Guest Commentary

Meet Penny Feddick, who was stricken with cancer--and turned her illness into a positive

Volunteering is one of the greatest examples of selfless love one can give--and Penny Feddick is full of selfless love.

Feddick, 40 years young, is someone I call a "volunteer angel." Feddick has been volunteering--her passion--since high school, and she says that giving back keeps her simultaneously tired and energized.

Feddick started giving even more about seven years ago after being diagnosed with an incurable cancer. Searching for resources to help her understand her new illness, she became involved with the Lance Armstrong Foundation (LAF). Around the same time, Feddick's mom presented her with Armstrong's book, It's Not About the Bike: My Journey Back to Life. Feddick was hooked on doing more to help people and was determined that her positive attitude would make a difference.

Today, Feddick is the army leader for LAF's LiveStrong Army here in Tucson.

According to Feddick, on May 13 for the last seven years, Lance has taken delegates from every state to Washington, D.C., to lobby for LiveStrong Day. The purpose: To promote awareness of all types of cancers, and to make it clear why we need to address the issue. On LiveStrong day, Feddick holds a LiveStrong Bike Ride here in Tucson to raise funds and awareness for the Lance Armstrong Foundation.

I had to know, from Penny herself, what really inspires her to work two full-time jobs, yet still find the time to not only volunteer, but to head up so many projects.

"Children inspire me the most, because they are the most innocent, and they are our future," Feddick says. "I give back to the community in any way I can. I drive around giving out Lance Armstrong notebooks and wristbands. I volunteer at Tu Nidito, the National Bone Marrow Donor Registry ... and the Red Cross."

When asked what advice she has for others facing tough times, Feddick says, "If you have to face cancer or any tough challenge in life, try to stay positive. Get a second opinion if you don't like the answers you're getting. Attitude is everything."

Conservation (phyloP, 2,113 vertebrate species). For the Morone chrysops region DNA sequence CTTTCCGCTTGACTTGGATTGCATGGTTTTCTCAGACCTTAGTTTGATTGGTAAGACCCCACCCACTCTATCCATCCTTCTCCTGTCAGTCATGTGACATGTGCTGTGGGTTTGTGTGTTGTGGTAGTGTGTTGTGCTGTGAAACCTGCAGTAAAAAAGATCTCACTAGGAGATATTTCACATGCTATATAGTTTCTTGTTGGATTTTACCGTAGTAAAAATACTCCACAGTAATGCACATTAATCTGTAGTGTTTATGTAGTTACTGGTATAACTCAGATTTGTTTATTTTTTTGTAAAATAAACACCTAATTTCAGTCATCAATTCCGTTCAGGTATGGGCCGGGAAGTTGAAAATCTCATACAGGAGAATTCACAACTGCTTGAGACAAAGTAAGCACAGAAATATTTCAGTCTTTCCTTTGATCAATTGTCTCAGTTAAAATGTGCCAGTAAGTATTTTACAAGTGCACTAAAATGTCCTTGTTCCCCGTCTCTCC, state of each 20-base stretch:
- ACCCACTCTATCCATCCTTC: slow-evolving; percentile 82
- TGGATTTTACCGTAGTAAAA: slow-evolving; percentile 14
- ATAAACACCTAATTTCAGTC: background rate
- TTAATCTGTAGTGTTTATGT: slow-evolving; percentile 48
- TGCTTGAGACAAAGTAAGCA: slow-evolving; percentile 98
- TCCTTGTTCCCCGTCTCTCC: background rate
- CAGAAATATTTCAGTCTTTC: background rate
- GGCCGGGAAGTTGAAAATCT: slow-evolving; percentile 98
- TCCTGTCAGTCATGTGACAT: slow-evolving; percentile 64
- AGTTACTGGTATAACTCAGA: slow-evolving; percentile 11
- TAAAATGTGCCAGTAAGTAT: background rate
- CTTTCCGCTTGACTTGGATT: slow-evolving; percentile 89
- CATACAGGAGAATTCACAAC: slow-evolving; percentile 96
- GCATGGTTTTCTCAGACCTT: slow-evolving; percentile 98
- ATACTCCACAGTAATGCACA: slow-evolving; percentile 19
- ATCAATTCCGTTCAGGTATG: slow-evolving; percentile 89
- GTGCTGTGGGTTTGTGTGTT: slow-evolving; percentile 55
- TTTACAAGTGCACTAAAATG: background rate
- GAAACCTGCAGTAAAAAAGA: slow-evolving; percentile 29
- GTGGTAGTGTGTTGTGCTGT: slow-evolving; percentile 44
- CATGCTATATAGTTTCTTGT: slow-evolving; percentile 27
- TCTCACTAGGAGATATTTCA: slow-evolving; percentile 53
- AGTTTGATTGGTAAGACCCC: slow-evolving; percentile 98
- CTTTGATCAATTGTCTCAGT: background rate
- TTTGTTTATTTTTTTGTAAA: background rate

Feddick says that volunteering for LAF is a blessing. She sees Lance Armstrong's passion and says she admires him so much for it. She states that Armstrong stood a significant chance of dying as he fought different forms of cancer. He simply would not take "no" to living for an answer and went on to win seven consecutive Tour de France races.

"He has helped move people more than any other cancer organization," she says, adding that no matter how many times he wins, Armstrong wants to be known most for bringing awareness to cancer issues. After being in retirement from bike racing since 2005, Armstrong has announced he will try to win his eighth Tour de France in July 2009.

While facing the good, the bad and the ugly, Feddick says, "Cancer changed my life for the positive. It was a positive! I've found focus in life. I've met some of the best people in my life since I was diagnosed with cancer."

Penny ponders her situation briefly, then adds, "A lot of people say, 'Why me?' I don't. I thank God every day for this. My life now holds passion, intensity and enthusiasm."

Penny says she thanks her mom for giving her Armstrong's book. She feels that this one simple gesture of love and a search for understanding opened doors to great friendships and a truer bond with God.

"It's a great feeling that comes back to you in so many ways, and you feel soooo good." Feddick says about giving.

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